How Chevrolet hopes to leapfrog the self-driving competition with the 2017 Bolt EV

GM plans to start aggressively testing its autonomous-driving 2017 Chevrolet Bolt EVs. The company will test the Bolt's winter driving capability in metro Detroit starting in early 2017.
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General Motors has already been testing its autonomous- driving Bolt EV on its Milford Proving grounds and its Warren Tech Center, but now the automaker will start testing the self-driving vehicles on regular Michigan roads. The state of Michigan just passed laws supporting the testing of driver-less vehicles.

GM’s Chairman and CEO, Mary Barra says in a statement, “Revolutionizing transportation for our customers while improving safety on roads is the goal of our autonomous vehicle technology. Our autonomous technology will be reliable and safe, as customers have come to expect from any of our vehicles.”

GM had been criticized for lagging in the testing of autonomous vehicles. Ford has been testing self-driving Fusions since mid-2015.

In June, Chevrolet started testing self-driving Bolt EVs on roads in San Francisco and Scottsdale. So far, it is experimenting with about 40 cars in the two cities.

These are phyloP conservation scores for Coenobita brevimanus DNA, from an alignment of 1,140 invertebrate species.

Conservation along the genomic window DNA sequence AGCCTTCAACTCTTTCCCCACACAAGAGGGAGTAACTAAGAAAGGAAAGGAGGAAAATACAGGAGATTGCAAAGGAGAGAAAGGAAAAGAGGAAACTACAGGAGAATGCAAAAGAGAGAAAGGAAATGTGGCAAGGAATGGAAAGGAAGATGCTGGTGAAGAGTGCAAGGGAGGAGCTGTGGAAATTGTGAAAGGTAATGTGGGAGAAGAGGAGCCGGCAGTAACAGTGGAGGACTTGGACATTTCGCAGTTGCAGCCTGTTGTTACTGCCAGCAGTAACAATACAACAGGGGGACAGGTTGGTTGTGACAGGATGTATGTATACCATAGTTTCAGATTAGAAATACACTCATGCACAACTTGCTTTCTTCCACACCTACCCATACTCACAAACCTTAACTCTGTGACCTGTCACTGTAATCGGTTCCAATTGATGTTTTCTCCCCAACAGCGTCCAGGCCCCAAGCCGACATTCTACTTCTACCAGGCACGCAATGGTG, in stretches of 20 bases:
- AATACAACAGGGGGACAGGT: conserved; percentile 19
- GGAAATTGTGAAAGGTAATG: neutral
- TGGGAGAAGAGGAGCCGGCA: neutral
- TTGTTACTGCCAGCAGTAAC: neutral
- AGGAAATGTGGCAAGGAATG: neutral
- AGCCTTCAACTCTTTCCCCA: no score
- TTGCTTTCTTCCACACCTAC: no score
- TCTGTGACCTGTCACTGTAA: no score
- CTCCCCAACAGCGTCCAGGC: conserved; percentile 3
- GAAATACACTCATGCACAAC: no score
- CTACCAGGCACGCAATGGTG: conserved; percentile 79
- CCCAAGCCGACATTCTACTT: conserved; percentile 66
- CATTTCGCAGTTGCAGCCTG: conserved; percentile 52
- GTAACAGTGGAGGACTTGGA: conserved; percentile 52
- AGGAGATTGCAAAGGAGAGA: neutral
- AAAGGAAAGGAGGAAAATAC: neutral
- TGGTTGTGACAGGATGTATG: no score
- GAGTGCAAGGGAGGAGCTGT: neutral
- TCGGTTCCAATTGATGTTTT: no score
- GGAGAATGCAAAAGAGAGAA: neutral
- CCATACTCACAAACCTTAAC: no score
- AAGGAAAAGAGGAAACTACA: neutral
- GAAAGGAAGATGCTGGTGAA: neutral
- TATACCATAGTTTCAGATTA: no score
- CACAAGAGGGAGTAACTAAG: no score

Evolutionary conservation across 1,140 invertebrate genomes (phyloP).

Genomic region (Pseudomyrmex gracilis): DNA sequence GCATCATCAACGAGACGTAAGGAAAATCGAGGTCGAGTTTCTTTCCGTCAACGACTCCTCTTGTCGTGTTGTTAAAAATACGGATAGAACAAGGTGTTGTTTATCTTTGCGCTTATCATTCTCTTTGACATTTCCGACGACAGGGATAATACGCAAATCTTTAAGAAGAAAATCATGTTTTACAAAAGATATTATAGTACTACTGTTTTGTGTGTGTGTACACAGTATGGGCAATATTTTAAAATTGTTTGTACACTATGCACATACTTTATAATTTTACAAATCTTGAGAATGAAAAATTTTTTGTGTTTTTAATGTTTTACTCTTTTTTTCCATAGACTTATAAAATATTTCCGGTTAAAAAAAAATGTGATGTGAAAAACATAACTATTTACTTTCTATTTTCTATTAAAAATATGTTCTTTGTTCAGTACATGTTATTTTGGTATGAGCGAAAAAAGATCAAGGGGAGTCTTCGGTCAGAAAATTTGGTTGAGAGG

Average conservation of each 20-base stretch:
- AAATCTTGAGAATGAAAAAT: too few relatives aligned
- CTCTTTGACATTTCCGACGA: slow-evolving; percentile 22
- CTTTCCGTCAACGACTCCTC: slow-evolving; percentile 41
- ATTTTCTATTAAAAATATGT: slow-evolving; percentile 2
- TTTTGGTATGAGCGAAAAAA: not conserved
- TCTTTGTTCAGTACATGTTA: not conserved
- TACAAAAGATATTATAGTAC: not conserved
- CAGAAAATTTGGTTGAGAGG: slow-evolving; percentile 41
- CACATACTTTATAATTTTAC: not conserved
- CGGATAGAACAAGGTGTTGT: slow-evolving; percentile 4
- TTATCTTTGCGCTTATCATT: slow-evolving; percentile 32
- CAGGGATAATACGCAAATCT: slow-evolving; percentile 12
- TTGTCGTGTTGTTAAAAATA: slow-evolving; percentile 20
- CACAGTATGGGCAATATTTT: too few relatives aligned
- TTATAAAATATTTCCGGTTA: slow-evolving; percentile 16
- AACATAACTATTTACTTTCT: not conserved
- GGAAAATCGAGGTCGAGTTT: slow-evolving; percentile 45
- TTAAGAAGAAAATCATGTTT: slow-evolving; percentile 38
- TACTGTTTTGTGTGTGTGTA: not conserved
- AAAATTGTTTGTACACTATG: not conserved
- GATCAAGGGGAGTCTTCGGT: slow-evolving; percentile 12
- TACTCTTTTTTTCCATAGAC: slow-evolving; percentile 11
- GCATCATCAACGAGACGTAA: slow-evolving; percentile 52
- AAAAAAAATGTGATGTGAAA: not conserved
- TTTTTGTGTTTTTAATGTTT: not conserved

GM made a $500 million dollar investment in the ride-sharing program Lyft, last January, to start a major push toward self-driving cars. In March, GM bought Cruise Automation, which has developed much of the self-driving technology, to accelerate its autonomous program.

General Motors and Chevrolet plan to use the streets of metro Detroit as its main testing ground for heavy weather driving for the autonomous vehicles. Much of the technology for self-driving vehicles relies on the radar being able to detect lane markings. The markings can easily be hidden in heavy snow and ice. Also, driving on ice is tricky enough for seasoned drivers, developing technology to handle slick roads is an additional challenge.

I will be especially interested in finding out how the vehicles handle traveling on freeways. Detroit drivers are quite aggressive and have little patience with slow drivers on the freeways. An autonomous vehicle driving the speed limit on Interstate 75 or Interstate 696, in morning traffic, will likely draw the ire of hundreds of impatient commuters. Snow, ice and speeders are real world complications that will have to be navigated and negotiated for self-driving vehicles to be successful.

The self-driving Bolt EVs will be the first mass-produced autonomous vehicles. They will be built at the Orion Township Assembly plant that already builds the regular Chevrolet Bolt electric cars, as well as the little Chevrolet Sonics. Production on the test fleet is set to begin in early 2017.


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